To get to Paruima, the little village in the beautiful Guyanese interior where the Maule airplane was located, we flew 1.5 hours over lots of broccoli heads. Paruima is a special village due to its heritage (more below). Radio communication is the only form of modern communication technology found in the village and we used it a lot to talk to the other GAMAS projects and to the airplane when it was flying. Many villages in the interior such as this one are only accessible by aircraft and by foot.
Transportation within the village happens by foot or by boat. Here's a picture of one of many trips up/down the river that we made in the dugout canoe that often serves as a pick-up truck. The villagers do a lot of subsistence farming. We were priviledged to share in the blessings of the land, including an abundance of bananas, bokchoy, and green onions.Here is a picture of the Adventist church in this village. It's set up on a hill in the middle of the village where almost everyone can see it. The village of Paruima has a very interesting history that has resulted in most of the villagers following the Adventist faith. They became known as the "Davis Indians" about 100 years ago because of a missionary, Elder Davis. A few years later, they fled from Venezuela into Guyana because of religious persecution. Their story can be read at . Missionaries that came after Elder Davis wrote books about the Indians that are very good including "The Davis Indians," "Destination: Green Hell," and "Jewels from Green Hell" by Betty Cott.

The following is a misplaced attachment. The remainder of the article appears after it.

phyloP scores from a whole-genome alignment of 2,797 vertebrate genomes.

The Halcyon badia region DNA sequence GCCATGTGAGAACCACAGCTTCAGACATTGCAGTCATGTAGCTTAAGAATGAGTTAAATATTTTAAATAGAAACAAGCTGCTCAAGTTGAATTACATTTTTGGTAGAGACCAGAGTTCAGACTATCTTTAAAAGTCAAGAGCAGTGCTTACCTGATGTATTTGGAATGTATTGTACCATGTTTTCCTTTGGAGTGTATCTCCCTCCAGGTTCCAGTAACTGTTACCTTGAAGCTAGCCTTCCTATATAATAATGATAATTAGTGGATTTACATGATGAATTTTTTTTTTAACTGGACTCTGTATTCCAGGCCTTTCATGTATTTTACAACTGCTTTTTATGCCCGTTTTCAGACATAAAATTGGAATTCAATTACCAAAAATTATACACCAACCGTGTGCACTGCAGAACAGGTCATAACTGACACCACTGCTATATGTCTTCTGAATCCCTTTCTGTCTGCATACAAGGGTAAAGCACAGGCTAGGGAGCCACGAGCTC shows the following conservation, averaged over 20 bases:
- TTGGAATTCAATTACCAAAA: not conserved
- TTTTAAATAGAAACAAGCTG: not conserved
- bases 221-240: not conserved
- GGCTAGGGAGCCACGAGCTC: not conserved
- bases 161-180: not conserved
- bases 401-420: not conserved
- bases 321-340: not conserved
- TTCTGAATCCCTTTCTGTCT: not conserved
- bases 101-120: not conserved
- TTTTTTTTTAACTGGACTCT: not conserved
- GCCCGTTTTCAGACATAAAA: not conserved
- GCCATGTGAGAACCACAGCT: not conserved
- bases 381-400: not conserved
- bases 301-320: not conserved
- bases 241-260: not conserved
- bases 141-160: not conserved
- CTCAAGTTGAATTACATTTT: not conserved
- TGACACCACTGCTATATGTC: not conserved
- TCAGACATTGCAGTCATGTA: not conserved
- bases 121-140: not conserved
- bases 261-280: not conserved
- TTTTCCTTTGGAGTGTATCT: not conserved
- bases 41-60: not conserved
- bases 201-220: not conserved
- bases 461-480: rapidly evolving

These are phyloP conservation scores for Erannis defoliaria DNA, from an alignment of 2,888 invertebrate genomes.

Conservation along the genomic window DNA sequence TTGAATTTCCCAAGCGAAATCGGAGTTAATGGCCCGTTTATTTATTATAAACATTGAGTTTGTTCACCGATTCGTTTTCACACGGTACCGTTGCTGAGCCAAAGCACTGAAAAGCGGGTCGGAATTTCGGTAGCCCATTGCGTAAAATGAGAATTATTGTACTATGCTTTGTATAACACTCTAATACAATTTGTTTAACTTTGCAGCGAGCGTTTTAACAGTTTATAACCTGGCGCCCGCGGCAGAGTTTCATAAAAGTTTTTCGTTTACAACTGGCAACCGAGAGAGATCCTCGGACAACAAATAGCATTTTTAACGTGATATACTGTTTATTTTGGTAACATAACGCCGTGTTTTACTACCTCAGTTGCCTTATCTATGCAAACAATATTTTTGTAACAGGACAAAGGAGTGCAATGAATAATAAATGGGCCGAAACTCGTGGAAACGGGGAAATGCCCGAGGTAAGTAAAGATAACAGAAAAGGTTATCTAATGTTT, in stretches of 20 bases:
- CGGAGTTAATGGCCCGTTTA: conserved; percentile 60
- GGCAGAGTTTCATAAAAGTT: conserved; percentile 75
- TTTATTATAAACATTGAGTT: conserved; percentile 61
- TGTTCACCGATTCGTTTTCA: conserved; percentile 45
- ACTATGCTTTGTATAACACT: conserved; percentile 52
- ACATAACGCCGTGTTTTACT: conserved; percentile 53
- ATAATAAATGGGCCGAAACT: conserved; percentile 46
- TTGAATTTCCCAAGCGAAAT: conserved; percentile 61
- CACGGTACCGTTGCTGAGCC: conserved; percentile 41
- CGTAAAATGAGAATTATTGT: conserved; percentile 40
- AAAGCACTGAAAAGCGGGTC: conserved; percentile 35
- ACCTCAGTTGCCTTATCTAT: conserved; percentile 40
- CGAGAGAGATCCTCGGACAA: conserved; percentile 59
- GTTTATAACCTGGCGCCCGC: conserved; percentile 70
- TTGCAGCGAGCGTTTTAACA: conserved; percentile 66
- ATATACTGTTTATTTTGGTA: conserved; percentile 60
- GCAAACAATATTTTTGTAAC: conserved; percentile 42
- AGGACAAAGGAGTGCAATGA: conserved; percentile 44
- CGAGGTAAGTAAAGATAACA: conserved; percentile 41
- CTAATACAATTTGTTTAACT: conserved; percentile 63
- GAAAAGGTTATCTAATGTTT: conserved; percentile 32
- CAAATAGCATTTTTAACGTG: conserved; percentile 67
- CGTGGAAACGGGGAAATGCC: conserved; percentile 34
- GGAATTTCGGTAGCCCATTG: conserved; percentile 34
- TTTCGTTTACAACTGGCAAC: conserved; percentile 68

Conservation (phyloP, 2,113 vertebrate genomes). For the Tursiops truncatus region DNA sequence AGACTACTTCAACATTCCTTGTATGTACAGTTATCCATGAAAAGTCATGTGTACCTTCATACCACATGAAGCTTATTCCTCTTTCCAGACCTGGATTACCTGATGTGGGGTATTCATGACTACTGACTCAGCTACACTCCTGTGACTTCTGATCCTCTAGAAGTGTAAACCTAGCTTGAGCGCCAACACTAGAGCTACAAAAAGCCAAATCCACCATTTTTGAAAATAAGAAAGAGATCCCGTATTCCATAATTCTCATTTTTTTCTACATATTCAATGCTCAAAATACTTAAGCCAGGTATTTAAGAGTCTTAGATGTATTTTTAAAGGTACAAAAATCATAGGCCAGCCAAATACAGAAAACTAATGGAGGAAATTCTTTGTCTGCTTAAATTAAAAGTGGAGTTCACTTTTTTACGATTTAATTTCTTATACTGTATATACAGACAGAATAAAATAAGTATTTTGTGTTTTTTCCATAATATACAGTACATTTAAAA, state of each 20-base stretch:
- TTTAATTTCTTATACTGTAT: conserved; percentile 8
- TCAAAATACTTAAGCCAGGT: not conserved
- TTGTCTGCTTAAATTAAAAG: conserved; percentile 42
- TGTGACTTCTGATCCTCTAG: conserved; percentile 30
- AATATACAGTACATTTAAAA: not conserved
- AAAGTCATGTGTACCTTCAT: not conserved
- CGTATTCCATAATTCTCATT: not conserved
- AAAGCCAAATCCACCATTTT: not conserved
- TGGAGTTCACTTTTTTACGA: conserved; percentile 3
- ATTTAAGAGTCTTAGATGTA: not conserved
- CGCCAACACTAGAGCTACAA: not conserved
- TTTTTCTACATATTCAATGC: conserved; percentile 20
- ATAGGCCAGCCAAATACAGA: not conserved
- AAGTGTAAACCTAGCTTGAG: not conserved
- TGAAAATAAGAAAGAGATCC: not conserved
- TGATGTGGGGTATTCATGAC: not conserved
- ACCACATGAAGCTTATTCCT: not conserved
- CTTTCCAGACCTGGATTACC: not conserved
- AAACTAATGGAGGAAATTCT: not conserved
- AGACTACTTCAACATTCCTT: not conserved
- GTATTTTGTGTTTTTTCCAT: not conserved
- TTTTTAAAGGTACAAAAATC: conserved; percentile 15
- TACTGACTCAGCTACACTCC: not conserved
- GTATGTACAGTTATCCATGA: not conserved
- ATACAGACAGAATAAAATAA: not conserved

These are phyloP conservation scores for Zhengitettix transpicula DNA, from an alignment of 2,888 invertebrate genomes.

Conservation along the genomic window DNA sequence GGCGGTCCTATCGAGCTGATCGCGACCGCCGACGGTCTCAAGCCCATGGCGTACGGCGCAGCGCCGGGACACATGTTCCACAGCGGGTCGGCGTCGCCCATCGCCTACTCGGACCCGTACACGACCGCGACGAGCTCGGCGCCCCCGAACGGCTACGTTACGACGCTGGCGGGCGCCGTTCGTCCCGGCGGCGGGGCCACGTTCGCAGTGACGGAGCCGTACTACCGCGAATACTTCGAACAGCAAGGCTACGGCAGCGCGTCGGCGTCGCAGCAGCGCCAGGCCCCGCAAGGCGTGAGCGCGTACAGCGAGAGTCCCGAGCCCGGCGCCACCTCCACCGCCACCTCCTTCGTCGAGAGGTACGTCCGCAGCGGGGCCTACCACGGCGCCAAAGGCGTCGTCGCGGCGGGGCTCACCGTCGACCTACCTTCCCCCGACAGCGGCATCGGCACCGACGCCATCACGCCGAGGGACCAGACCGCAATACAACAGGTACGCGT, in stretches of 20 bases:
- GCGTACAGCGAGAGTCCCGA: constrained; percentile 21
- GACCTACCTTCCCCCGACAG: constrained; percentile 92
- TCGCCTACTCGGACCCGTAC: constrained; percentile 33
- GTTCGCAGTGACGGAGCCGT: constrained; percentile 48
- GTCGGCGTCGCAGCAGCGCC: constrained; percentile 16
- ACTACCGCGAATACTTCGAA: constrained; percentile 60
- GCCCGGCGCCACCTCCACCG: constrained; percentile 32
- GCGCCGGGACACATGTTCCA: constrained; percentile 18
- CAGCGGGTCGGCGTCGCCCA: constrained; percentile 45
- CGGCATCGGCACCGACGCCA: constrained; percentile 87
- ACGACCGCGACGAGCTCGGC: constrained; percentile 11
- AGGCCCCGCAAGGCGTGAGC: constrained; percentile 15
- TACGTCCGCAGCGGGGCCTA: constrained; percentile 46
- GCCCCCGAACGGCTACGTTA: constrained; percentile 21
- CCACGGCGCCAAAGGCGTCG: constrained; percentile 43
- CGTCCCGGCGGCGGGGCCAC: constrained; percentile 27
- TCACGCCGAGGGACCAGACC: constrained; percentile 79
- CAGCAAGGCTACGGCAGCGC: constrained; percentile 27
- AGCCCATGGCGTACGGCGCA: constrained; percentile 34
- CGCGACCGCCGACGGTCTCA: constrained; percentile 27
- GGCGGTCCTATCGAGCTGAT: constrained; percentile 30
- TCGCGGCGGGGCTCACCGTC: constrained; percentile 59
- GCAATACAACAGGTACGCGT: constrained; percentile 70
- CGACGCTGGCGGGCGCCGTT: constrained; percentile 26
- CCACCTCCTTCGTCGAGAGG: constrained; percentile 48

So while DJ, Gary, and co. worked on the airplane and made a few flights in the 182 for parts or checkouts, etc., the ladies stayed on the Davis Indian Industrial College campus working on various cleaning projects. Many hours were spent washing mosquito nets and sheets in the river, organizing medical supplies, and working in the library.

The library was of particular interest and importance because of its chaotic state. All the books had been removed from their shelves in order to spray for termites. While at first the job seemed easy enough - put the books back on their proper shelves - it turned into a two and a half week project. It was actually quite fun.

And back to the Maule mission... After 3 weeks of work we ferried the airplane out of Paruima back to Georgetown - Gary flying the Maule, and the rest of us in the 182. God is good. There were no problems with the airplane during the entire flight.

The plan was then to fly the Maule to the States to sell it as this airplane is not very good for the needs in Guyana. It does not haul very much weight with the quantity of fuel needed to make trips into the interior. We are now looking for another Cessna 182 which has similar fuel consumption to the Maule but hauls much larger loads. However, God had his hand in this Maule project and saved us the trouble of flying it to the States. The day that Gary and his family were going to leave for the States flying the Maule, through a series of God-planned events, a prospective buyer here in Georgetown showed interest in the plane. Less than a week later, the paperwork was signed and the plane was moved a few hangars down at the local airport. We are so thankful and were again reminded that we are working for the Lord and that He has special plans for GAMAS and His children in Guyana. Thank you for your prayers and support in our mission projects.